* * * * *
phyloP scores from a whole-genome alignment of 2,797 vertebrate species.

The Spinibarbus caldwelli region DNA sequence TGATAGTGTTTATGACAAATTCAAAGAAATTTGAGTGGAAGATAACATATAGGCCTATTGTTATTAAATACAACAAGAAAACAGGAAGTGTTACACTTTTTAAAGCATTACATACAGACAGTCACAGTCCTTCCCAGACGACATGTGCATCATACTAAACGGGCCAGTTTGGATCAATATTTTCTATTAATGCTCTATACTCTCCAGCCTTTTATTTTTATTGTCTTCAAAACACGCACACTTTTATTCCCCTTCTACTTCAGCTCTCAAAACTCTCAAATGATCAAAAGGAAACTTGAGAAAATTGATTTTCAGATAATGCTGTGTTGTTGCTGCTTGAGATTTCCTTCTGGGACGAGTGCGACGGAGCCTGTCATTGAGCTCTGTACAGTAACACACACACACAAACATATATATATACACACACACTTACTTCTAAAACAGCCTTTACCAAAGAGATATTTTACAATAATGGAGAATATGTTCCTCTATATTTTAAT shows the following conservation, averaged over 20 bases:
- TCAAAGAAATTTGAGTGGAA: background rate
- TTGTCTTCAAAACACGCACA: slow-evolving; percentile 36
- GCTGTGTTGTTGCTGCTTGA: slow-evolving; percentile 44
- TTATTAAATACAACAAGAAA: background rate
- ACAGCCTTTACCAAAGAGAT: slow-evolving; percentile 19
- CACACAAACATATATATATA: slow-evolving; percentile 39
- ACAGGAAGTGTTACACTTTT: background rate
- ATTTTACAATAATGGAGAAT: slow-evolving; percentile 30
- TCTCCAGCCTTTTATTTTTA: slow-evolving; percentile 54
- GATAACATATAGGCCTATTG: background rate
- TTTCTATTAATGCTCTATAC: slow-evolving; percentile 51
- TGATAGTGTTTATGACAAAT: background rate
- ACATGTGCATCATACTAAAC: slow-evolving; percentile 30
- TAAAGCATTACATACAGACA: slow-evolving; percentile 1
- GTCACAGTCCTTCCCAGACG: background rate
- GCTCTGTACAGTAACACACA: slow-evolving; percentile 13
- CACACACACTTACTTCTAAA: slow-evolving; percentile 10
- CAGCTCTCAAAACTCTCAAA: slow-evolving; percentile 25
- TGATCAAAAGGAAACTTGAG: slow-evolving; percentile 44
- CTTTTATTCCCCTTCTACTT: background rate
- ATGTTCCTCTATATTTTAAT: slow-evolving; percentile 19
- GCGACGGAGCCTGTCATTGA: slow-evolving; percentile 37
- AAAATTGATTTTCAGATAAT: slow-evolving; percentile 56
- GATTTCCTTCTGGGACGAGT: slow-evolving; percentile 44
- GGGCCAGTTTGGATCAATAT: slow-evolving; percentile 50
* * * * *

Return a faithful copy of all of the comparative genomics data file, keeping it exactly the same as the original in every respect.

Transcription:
phyloP scores from a whole-genome alignment of 2,797 vertebrate species.

The Spinibarbus caldwelli region DNA sequence TGATAGTGTTTATGACAAATTCAAAGAAATTTGAGTGGAAGATAACATATAGGCCTATTGTTATTAAATACAACAAGAAAACAGGAAGTGTTACACTTTTTAAAGCATTACATACAGACAGTCACAGTCCTTCCCAGACGACATGTGCATCATACTAAACGGGCCAGTTTGGATCAATATTTTCTATTAATGCTCTATACTCTCCAGCCTTTTATTTTTATTGTCTTCAAAACACGCACACTTTTATTCCCCTTCTACTTCAGCTCTCAAAACTCTCAAATGATCAAAAGGAAACTTGAGAAAATTGATTTTCAGATAATGCTGTGTTGTTGCTGCTTGAGATTTCCTTCTGGGACGAGTGCGACGGAGCCTGTCATTGAGCTCTGTACAGTAACACACACACACAAACATATATATATACACACACACTTACTTCTAAAACAGCCTTTACCAAAGAGATATTTTACAATAATGGAGAATATGTTCCTCTATATTTTAAT shows the following conservation, averaged over 20 bases:
- TCAAAGAAATTTGAGTGGAA: background rate
- TTGTCTTCAAAACACGCACA: slow-evolving; percentile 36
- GCTGTGTTGTTGCTGCTTGA: slow-evolving; percentile 44
- TTATTAAATACAACAAGAAA: background rate
- ACAGCCTTTACCAAAGAGAT: slow-evolving; percentile 19
- CACACAAACATATATATATA: slow-evolving; percentile 39
- ACAGGAAGTGTTACACTTTT: background rate
- ATTTTACAATAATGGAGAAT: slow-evolving; percentile 30
- TCTCCAGCCTTTTATTTTTA: slow-evolving; percentile 54
- GATAACATATAGGCCTATTG: background rate
- TTTCTATTAATGCTCTATAC: slow-evolving; percentile 51
- TGATAGTGTTTATGACAAAT: background rate
- ACATGTGCATCATACTAAAC: slow-evolving; percentile 30
- TAAAGCATTACATACAGACA: slow-evolving; percentile 1
- GTCACAGTCCTTCCCAGACG: background rate
- GCTCTGTACAGTAACACACA: slow-evolving; percentile 13
- CACACACACTTACTTCTAAA: slow-evolving; percentile 10
- CAGCTCTCAAAACTCTCAAA: slow-evolving; percentile 25
- TGATCAAAAGGAAACTTGAG: slow-evolving; percentile 44
- CTTTTATTCCCCTTCTACTT: background rate
- ATGTTCCTCTATATTTTAAT: slow-evolving; percentile 19
- GCGACGGAGCCTGTCATTGA: slow-evolving; percentile 37
- AAAATTGATTTTCAGATAAT: slow-evolving; percentile 56
- GATTTCCTTCTGGGACGAGT: slow-evolving; percentile 44
- GGGCCAGTTTGGATCAATAT: slow-evolving; percentile 50